Britpave: The British In-Situ Concrete Paving Association

Tilbury Docks - Roller Compacted Concrete Hardstanding

For Ballast Phoenix, constructed by Bardon Composite Pavements

View of the site - including plant processing building under construction

View of the site - including plant processing building under construction

A new purpose-built plant at Tilbury Docks has been designed to process raw incinerated ash into a useable, recycled construction material. Ballast Phoenix has commissioned Bardon Composite Pavements (BCP) to install the pavement slab, which will support the processed IBAA stockpiles, using roller compacted concrete (RCC). John Donegan of BCP explains why RCC was specified as the pavement material of choice for this innovative project:

Heavy duty paver laying RCC with backdrop of Tilbury Container Port

Heavy duty paver laying RCC with backdrop of Tilbury Container Port

The Tilbury Docks scheme is a pioneering and highly sustainable facility that involves the processing of raw incinerated ash arising from Municipal Solid Waste into a useable, recycled construction material - Incinerator Bottom Ash Aggregate (IBAA) - which can replace most primary aggregates for widespread use across the construction industry.

As the operational facility will involve a high volume of HGV traffic, heavy loadings from materials stocking and materials handling plant, the concrete hardstanding must be robust, durable and tough to cope with these pressing demands. BCP worked closely with the Ballast Phoenix team at the initial design phase in engineering a pavement solution optimised to satisfy the functional requirements of the facility.

Forming crack inducing cuts in RCC slab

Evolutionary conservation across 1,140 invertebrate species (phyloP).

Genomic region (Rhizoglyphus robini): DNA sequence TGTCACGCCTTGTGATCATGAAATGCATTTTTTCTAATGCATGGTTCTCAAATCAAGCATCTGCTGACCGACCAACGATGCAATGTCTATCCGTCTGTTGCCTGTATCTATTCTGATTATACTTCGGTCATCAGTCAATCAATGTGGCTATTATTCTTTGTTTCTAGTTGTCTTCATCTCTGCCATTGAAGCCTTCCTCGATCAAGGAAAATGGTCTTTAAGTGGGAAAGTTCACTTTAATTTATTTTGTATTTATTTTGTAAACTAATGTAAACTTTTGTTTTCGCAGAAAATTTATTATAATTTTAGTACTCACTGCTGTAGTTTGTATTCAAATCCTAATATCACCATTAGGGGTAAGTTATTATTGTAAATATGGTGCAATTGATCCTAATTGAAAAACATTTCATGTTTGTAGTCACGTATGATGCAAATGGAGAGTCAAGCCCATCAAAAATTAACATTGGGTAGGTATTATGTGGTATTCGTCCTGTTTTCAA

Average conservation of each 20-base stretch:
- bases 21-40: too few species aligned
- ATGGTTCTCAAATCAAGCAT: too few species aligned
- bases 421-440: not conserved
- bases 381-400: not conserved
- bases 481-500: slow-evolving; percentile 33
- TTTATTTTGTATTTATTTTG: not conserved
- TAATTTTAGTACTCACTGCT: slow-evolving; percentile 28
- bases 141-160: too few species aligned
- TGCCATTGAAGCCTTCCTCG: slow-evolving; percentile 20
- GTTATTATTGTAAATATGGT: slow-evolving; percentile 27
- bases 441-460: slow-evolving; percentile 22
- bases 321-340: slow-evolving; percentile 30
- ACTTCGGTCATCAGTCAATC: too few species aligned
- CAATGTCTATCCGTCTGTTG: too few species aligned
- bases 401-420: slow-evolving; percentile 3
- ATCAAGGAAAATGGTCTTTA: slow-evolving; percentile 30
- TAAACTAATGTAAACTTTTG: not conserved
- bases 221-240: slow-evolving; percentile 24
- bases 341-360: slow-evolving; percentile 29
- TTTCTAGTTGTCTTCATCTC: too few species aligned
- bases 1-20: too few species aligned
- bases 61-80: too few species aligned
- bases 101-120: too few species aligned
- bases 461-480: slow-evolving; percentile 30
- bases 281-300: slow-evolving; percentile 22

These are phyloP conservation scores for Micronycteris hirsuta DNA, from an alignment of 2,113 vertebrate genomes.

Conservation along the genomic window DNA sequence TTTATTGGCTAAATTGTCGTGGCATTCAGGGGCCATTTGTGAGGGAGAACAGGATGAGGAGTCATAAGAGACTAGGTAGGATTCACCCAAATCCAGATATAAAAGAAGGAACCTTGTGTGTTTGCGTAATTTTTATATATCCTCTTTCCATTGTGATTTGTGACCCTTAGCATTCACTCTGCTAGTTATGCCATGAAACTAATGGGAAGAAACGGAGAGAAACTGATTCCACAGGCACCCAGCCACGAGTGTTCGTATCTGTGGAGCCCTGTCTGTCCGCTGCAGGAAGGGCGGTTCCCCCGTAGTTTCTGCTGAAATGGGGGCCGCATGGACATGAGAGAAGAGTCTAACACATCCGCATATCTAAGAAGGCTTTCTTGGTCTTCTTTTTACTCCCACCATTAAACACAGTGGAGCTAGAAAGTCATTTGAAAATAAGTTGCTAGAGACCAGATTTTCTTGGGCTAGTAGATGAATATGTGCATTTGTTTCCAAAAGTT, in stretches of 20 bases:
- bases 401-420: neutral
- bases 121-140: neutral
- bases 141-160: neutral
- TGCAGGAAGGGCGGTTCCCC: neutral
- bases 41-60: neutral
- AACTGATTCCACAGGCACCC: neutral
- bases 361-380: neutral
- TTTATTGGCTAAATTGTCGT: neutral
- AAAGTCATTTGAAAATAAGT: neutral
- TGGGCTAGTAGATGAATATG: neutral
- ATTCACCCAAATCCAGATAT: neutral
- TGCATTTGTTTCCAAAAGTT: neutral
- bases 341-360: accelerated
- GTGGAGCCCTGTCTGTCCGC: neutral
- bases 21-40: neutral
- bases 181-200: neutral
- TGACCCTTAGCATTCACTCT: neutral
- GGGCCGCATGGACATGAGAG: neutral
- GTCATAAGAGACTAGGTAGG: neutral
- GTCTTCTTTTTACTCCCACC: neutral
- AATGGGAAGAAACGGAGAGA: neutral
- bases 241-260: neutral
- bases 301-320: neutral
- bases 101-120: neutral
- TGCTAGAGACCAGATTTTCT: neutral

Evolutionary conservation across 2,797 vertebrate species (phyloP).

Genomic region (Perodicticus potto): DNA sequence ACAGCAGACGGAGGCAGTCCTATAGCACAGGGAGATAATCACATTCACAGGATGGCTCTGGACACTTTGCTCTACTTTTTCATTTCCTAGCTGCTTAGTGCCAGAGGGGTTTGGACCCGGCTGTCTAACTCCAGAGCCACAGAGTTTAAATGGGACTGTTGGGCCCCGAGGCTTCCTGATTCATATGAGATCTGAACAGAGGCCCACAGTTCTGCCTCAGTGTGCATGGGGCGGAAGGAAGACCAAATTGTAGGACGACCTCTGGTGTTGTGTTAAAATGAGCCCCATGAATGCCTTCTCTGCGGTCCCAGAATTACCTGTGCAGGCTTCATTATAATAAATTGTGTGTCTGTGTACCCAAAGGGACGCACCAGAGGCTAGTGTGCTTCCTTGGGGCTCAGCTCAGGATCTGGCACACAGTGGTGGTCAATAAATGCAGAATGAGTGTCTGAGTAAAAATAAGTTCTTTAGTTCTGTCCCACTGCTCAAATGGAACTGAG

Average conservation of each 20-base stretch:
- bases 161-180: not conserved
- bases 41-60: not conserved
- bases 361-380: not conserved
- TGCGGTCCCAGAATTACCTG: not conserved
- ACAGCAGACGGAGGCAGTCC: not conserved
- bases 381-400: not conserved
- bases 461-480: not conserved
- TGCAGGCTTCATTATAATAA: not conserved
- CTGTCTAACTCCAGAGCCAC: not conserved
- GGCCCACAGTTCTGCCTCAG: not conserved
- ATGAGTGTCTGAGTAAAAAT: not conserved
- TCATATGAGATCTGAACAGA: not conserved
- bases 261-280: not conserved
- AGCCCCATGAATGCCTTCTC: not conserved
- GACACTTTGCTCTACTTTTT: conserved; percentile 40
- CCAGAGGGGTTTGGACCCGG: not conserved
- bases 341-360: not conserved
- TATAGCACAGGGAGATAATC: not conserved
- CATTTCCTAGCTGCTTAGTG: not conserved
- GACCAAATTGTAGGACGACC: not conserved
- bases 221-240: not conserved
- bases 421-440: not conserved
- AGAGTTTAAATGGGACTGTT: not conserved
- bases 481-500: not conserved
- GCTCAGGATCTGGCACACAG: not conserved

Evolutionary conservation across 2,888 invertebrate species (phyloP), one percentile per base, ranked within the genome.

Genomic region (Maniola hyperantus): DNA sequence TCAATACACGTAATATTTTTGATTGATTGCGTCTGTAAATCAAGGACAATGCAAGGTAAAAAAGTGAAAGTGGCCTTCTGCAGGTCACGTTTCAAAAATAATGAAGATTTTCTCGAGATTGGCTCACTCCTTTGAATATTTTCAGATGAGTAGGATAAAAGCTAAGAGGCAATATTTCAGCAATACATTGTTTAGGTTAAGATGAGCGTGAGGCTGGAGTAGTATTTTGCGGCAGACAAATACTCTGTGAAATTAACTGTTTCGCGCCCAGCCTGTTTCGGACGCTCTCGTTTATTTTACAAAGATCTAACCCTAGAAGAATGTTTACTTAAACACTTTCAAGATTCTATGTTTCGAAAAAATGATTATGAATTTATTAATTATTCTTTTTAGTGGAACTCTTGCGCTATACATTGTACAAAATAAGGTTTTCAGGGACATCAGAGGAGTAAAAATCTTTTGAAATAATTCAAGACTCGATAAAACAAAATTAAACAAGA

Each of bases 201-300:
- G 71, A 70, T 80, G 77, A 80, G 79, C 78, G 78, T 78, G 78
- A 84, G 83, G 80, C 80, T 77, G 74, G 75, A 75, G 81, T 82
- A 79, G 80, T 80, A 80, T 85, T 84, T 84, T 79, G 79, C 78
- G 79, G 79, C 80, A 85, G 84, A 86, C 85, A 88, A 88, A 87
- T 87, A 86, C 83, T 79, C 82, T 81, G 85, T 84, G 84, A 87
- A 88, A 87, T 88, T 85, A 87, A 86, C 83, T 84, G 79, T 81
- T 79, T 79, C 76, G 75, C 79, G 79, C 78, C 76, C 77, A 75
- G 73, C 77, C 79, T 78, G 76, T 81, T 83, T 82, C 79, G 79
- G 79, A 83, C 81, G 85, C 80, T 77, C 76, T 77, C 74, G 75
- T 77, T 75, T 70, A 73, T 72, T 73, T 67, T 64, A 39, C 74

Forming crack inducing cuts in RCC slab

Roller compacted concrete was specified as the pavement system of choice principally for its speed of construction, high flexural strength and subsequent "toughness" in terms of pavement performance.

It was important to specify a concrete pavement which would cope not only with the aggressive environment of the operational facility, but also with the saline conditions adjacent to the quayside. RCC with its low water/cement ratio and dense well graded aggregate design, meets these requirements. A grade C32/40 was specified, with CEM II incorporating pfa, as the binder.

“The BCP mobile mixing plant was positioned adjacent to the hardstanding together with stockpiles of the three component aggregates. BCP operates a fleet of highly mobile continuous mix plants which are capable of production outputs compatible with mechanised concrete paving. High output plant is essential to ensure that paving is continuous and the concrete can be compacted and finished within the specified working time, which is temperature dependant.”

Paving underway, with concrete mixing plant visible in background

Paving underway, with concrete mixing plant visible in background

“RCC provided a cost effective, fit for purpose, pavement solution which offered programming and environmental benefits to the client. RCC is fully recyclable at the end of its pavement life and has a lower environmental impact due to the lower cement contents it requires for high performance outcomes. In addition, all aggregates were brought in by sea and the only road transport required in this instance was for the cement.”

RCC has been used successfully on industrial pavement slabs supporting heavy duty loads for a number of years now in the UK, particularly on schemes within the marine and ports sector, but also in the waste processing and materials bulk storage sectors. The increasing popularity of RCC is testament to the significant commercial advantages of this system over more traditional pavement options. Savings in construction time and cost are such that the small compromises necessary on surface characteristics are increasingly being regarded as negligible. For heavy duty pavements, such as this facility at Tilbury Docks, factors such as high speed skidding resistance and aesthetics can be discounted.